More than 1 billion people use WhatsApp around the world to stay connected — it was exactly the kind of reach that prompted Facebook's eye-popping $19 billion acquisition of the service, the company's most expensive purchase. (Facebook's own user base is more than 1.7 billion people.)
At the time of the deal, CEO Jan Koum wrote in a blog: "Here's what will change for you, our users: nothing." And then in March: "We don't know your likes, what you search for on the internet or collect your GPS location. None of that data has ever been collected and stored by WhatsApp, and we really have no plans to change that."
On Thursday, however, the messaging company released details of new "terms of service." As analysts have long predicted, WhatsApp and Facebook are moving closer toward linking the two independent businesses and making money from the free messaging app.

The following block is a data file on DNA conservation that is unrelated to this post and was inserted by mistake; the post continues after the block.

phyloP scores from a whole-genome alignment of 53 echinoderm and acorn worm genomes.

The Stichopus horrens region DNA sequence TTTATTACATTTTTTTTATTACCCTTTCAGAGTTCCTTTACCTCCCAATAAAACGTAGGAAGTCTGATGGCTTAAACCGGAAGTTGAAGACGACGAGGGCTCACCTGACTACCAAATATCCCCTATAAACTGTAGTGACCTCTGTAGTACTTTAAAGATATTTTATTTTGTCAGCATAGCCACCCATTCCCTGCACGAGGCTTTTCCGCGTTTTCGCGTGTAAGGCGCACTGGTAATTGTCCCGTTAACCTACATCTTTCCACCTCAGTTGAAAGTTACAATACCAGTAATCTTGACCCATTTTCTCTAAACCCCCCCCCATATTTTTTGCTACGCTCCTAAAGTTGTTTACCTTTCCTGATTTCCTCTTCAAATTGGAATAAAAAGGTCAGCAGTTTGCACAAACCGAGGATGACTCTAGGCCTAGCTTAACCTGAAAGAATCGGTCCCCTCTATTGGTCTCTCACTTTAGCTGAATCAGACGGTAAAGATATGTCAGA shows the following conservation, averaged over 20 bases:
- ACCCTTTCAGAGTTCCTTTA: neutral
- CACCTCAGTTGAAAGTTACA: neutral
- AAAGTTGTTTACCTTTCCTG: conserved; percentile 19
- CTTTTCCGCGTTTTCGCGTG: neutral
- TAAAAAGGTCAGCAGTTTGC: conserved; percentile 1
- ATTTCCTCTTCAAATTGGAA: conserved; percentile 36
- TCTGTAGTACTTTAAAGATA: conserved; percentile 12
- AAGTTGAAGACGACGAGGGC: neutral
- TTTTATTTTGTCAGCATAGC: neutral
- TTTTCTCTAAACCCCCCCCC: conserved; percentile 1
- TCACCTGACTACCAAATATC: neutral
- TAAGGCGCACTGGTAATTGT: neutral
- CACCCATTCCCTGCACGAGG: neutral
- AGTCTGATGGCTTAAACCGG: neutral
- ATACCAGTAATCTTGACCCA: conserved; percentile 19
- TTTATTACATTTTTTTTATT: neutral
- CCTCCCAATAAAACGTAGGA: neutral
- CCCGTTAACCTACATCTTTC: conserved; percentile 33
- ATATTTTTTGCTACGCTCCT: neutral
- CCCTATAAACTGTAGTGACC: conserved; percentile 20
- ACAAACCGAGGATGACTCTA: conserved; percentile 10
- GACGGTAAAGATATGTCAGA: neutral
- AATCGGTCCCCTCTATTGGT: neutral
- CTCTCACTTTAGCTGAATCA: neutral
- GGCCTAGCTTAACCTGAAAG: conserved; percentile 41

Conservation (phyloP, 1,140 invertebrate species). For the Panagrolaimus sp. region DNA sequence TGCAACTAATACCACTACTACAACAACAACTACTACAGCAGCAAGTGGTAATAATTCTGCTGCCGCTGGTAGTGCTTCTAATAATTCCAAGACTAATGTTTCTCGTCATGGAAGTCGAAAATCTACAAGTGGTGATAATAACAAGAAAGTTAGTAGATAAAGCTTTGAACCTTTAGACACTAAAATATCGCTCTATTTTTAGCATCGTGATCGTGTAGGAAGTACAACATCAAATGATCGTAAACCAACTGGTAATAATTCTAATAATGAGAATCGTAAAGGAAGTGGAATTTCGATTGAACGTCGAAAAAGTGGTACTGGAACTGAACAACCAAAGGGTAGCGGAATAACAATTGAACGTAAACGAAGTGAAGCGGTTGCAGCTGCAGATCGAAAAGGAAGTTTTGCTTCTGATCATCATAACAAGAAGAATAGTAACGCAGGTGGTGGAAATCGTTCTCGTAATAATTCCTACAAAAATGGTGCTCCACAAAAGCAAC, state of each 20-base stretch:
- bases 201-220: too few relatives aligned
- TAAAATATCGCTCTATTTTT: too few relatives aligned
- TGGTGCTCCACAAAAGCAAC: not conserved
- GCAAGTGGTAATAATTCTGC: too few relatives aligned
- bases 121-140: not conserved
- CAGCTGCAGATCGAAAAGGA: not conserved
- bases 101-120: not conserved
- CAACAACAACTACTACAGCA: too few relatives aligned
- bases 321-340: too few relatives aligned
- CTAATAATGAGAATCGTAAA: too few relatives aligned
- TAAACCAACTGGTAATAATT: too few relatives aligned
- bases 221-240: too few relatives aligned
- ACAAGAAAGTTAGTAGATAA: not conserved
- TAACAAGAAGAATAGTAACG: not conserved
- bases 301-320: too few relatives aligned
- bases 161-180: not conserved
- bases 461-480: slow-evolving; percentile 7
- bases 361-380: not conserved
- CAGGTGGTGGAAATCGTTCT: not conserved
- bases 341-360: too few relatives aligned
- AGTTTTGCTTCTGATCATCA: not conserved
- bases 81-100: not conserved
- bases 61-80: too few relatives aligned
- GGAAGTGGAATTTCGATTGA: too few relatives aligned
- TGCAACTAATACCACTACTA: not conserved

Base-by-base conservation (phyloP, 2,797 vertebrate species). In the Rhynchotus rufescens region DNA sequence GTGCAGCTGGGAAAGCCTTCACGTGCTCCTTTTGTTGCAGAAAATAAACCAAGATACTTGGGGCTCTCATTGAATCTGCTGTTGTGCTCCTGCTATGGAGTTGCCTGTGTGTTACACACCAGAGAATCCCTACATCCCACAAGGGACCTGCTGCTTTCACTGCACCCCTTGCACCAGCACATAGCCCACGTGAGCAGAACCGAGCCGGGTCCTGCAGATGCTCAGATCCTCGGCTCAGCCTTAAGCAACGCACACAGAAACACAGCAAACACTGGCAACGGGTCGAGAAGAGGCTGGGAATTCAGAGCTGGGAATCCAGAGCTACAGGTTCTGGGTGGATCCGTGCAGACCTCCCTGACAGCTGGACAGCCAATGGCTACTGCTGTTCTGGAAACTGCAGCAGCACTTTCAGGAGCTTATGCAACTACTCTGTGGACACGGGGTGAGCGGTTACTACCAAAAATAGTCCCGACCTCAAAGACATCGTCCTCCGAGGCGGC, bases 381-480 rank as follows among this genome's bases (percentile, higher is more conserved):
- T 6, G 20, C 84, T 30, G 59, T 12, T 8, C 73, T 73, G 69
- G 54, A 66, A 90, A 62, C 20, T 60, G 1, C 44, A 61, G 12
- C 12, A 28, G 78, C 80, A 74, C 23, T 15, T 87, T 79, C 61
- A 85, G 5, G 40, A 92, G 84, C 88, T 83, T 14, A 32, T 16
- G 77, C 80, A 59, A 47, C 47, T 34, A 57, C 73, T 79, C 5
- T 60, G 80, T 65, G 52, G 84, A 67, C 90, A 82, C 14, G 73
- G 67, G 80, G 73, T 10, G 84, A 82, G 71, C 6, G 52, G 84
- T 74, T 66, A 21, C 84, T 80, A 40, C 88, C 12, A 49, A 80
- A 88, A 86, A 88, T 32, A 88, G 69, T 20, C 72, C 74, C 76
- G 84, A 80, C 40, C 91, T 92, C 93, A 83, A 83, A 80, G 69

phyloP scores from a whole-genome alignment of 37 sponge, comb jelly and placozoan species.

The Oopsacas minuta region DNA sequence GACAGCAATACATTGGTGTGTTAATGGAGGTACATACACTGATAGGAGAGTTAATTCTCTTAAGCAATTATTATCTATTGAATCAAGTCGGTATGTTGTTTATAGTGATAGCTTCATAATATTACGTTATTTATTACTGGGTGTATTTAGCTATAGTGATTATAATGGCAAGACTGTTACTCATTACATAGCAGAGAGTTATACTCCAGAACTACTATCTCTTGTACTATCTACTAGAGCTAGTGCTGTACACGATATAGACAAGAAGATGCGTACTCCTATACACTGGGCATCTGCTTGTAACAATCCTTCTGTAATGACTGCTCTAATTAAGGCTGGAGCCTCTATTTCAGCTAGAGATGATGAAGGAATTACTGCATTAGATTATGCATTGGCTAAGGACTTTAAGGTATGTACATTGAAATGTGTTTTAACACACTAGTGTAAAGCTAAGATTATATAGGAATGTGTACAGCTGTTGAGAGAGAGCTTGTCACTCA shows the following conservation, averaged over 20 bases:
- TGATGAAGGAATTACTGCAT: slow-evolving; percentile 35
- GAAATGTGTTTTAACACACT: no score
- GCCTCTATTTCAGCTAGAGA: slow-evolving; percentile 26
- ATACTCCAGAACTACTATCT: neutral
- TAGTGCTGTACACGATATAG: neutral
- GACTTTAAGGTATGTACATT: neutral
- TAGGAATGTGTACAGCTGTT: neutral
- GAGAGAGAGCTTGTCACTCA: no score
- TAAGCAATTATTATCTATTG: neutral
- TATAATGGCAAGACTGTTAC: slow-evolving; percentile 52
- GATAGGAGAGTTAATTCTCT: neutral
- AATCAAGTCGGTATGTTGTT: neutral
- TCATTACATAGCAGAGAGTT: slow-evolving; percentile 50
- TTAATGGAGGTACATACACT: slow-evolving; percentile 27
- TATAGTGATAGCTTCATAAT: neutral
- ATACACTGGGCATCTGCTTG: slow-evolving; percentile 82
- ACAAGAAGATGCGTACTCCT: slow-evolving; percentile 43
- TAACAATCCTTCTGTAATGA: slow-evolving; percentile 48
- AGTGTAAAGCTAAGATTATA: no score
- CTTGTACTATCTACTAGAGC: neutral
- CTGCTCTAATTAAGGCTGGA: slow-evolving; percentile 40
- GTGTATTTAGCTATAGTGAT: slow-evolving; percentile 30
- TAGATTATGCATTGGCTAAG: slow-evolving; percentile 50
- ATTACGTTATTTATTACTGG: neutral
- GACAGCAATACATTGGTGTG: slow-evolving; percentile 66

"As we announced earlier this year, we want to explore ways for you to communicate with businesses that matter to you too, while still giving you an experience without third-party banner ads and spam," said WhatsApp's blog post announcing the changes. The company had teased this possibility in January when it did away with subscription fees.
WhatsApp says it will also begin sharing phone numbers and other data, such as the last time of log-in, with the "Facebook family of companies," whose largest members include the photo site Instagram and the virtual reality company Oculus VR.